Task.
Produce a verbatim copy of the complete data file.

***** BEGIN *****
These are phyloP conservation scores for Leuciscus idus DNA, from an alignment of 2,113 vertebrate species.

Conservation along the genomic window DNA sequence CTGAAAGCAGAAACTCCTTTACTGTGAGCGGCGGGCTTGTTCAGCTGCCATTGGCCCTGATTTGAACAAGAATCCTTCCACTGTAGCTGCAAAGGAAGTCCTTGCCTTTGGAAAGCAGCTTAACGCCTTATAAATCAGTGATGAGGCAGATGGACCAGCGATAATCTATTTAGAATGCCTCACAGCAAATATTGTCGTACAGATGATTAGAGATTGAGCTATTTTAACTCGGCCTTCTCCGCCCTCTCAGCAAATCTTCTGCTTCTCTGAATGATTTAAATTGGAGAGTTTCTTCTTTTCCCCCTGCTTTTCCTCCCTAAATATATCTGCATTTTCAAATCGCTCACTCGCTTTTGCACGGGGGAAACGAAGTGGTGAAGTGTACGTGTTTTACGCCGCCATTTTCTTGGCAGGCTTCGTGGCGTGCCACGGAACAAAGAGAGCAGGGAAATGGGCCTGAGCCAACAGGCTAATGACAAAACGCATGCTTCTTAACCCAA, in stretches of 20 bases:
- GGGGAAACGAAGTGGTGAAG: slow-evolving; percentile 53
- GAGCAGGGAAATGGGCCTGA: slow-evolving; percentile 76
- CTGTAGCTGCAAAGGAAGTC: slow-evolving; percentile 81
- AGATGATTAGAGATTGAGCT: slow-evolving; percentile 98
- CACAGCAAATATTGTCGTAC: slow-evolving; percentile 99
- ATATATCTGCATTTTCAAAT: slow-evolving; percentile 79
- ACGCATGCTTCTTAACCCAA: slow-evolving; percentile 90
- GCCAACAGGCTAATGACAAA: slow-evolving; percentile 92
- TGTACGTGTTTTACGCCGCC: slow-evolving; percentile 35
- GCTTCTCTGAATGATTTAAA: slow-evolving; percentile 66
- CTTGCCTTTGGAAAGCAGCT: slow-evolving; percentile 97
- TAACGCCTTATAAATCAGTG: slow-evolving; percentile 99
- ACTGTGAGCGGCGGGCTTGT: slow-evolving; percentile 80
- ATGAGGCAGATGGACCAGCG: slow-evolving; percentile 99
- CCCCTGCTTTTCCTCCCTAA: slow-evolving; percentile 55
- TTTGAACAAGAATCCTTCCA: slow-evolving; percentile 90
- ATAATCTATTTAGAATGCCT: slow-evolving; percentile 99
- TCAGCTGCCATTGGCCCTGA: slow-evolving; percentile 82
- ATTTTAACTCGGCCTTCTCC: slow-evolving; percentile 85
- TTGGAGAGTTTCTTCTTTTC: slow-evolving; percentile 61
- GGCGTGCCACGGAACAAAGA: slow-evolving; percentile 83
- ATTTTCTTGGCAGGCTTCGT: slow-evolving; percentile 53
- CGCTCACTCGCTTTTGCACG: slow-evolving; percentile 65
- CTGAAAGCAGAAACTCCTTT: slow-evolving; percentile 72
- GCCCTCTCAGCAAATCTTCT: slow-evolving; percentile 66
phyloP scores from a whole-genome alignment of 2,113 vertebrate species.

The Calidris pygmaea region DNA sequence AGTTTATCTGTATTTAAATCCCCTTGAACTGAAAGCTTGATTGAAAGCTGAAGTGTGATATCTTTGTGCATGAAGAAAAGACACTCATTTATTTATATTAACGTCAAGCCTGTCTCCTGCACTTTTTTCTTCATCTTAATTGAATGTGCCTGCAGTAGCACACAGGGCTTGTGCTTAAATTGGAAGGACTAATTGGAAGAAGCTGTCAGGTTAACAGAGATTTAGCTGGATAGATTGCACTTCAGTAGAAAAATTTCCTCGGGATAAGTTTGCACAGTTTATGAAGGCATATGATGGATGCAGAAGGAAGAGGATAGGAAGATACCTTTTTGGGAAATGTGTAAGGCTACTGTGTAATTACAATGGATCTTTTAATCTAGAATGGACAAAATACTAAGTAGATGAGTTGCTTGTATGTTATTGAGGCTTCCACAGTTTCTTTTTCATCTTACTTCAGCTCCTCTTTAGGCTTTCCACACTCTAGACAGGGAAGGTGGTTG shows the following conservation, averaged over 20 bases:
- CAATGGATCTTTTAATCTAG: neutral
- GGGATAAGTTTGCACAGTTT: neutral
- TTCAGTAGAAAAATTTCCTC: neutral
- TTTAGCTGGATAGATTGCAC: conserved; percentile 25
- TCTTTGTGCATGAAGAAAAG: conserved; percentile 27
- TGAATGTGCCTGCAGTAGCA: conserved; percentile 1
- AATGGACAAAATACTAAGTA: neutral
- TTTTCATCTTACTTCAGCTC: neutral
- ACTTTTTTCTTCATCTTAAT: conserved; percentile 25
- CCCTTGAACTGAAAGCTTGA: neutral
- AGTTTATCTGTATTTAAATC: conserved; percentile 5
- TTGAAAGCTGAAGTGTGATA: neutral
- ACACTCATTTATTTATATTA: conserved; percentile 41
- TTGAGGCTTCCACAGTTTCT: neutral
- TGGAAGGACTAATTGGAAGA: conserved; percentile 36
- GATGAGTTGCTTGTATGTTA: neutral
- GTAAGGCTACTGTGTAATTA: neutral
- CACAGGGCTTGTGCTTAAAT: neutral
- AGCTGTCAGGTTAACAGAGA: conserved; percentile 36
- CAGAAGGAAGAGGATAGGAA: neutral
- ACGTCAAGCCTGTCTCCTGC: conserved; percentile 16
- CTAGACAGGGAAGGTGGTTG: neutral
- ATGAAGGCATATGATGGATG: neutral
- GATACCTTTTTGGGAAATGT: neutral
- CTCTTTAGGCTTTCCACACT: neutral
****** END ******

These are phyloP conservation scores for Leuciscus idus DNA, from an alignment of 2,113 vertebrate species.

Conservation along the genomic window DNA sequence CTGAAAGCAGAAACTCCTTTACTGTGAGCGGCGGGCTTGTTCAGCTGCCATTGGCCCTGATTTGAACAAGAATCCTTCCACTGTAGCTGCAAAGGAAGTCCTTGCCTTTGGAAAGCAGCTTAACGCCTTATAAATCAGTGATGAGGCAGATGGACCAGCGATAATCTATTTAGAATGCCTCACAGCAAATATTGTCGTACAGATGATTAGAGATTGAGCTATTTTAACTCGGCCTTCTCCGCCCTCTCAGCAAATCTTCTGCTTCTCTGAATGATTTAAATTGGAGAGTTTCTTCTTTTCCCCCTGCTTTTCCTCCCTAAATATATCTGCATTTTCAAATCGCTCACTCGCTTTTGCACGGGGGAAACGAAGTGGTGAAGTGTACGTGTTTTACGCCGCCATTTTCTTGGCAGGCTTCGTGGCGTGCCACGGAACAAAGAGAGCAGGGAAATGGGCCTGAGCCAACAGGCTAATGACAAAACGCATGCTTCTTAACCCAA, in stretches of 20 bases:
- GGGGAAACGAAGTGGTGAAG: slow-evolving; percentile 53
- GAGCAGGGAAATGGGCCTGA: slow-evolving; percentile 76
- CTGTAGCTGCAAAGGAAGTC: slow-evolving; percentile 81
- AGATGATTAGAGATTGAGCT: slow-evolving; percentile 98
- CACAGCAAATATTGTCGTAC: slow-evolving; percentile 99
- ATATATCTGCATTTTCAAAT: slow-evolving; percentile 79
- ACGCATGCTTCTTAACCCAA: slow-evolving; percentile 90
- GCCAACAGGCTAATGACAAA: slow-evolving; percentile 92
- TGTACGTGTTTTACGCCGCC: slow-evolving; percentile 35
- GCTTCTCTGAATGATTTAAA: slow-evolving; percentile 66
- CTTGCCTTTGGAAAGCAGCT: slow-evolving; percentile 97
- TAACGCCTTATAAATCAGTG: slow-evolving; percentile 99
- ACTGTGAGCGGCGGGCTTGT: slow-evolving; percentile 80
- ATGAGGCAGATGGACCAGCG: slow-evolving; percentile 99
- CCCCTGCTTTTCCTCCCTAA: slow-evolving; percentile 55
- TTTGAACAAGAATCCTTCCA: slow-evolving; percentile 90
- ATAATCTATTTAGAATGCCT: slow-evolving; percentile 99
- TCAGCTGCCATTGGCCCTGA: slow-evolving; percentile 82
- ATTTTAACTCGGCCTTCTCC: slow-evolving; percentile 85
- TTGGAGAGTTTCTTCTTTTC: slow-evolving; percentile 61
- GGCGTGCCACGGAACAAAGA: slow-evolving; percentile 83
- ATTTTCTTGGCAGGCTTCGT: slow-evolving; percentile 53
- CGCTCACTCGCTTTTGCACG: slow-evolving; percentile 65
- CTGAAAGCAGAAACTCCTTT: slow-evolving; percentile 72
- GCCCTCTCAGCAAATCTTCT: slow-evolving; percentile 66
phyloP scores from a whole-genome alignment of 2,113 vertebrate species.

The Calidris pygmaea region DNA sequence AGTTTATCTGTATTTAAATCCCCTTGAACTGAAAGCTTGATTGAAAGCTGAAGTGTGATATCTTTGTGCATGAAGAAAAGACACTCATTTATTTATATTAACGTCAAGCCTGTCTCCTGCACTTTTTTCTTCATCTTAATTGAATGTGCCTGCAGTAGCACACAGGGCTTGTGCTTAAATTGGAAGGACTAATTGGAAGAAGCTGTCAGGTTAACAGAGATTTAGCTGGATAGATTGCACTTCAGTAGAAAAATTTCCTCGGGATAAGTTTGCACAGTTTATGAAGGCATATGATGGATGCAGAAGGAAGAGGATAGGAAGATACCTTTTTGGGAAATGTGTAAGGCTACTGTGTAATTACAATGGATCTTTTAATCTAGAATGGACAAAATACTAAGTAGATGAGTTGCTTGTATGTTATTGAGGCTTCCACAGTTTCTTTTTCATCTTACTTCAGCTCCTCTTTAGGCTTTCCACACTCTAGACAGGGAAGGTGGTTG shows the following conservation, averaged over 20 bases:
- CAATGGATCTTTTAATCTAG: neutral
- GGGATAAGTTTGCACAGTTT: neutral
- TTCAGTAGAAAAATTTCCTC: neutral
- TTTAGCTGGATAGATTGCAC: conserved; percentile 25
- TCTTTGTGCATGAAGAAAAG: conserved; percentile 27
- TGAATGTGCCTGCAGTAGCA: conserved; percentile 1
- AATGGACAAAATACTAAGTA: neutral
- TTTTCATCTTACTTCAGCTC: neutral
- ACTTTTTTCTTCATCTTAAT: conserved; percentile 25
- CCCTTGAACTGAAAGCTTGA: neutral
- AGTTTATCTGTATTTAAATC: conserved; percentile 5
- TTGAAAGCTGAAGTGTGATA: neutral
- ACACTCATTTATTTATATTA: conserved; percentile 41
- TTGAGGCTTCCACAGTTTCT: neutral
- TGGAAGGACTAATTGGAAGA: conserved; percentile 36
- GATGAGTTGCTTGTATGTTA: neutral
- GTAAGGCTACTGTGTAATTA: neutral
- CACAGGGCTTGTGCTTAAAT: neutral
- AGCTGTCAGGTTAACAGAGA: conserved; percentile 36
- CAGAAGGAAGAGGATAGGAA: neutral
- ACGTCAAGCCTGTCTCCTGC: conserved; percentile 16
- CTAGACAGGGAAGGTGGTTG: neutral
- ATGAAGGCATATGATGGATG: neutral
- GATACCTTTTTGGGAAATGT: neutral
- CTCTTTAGGCTTTCCACACT: neutral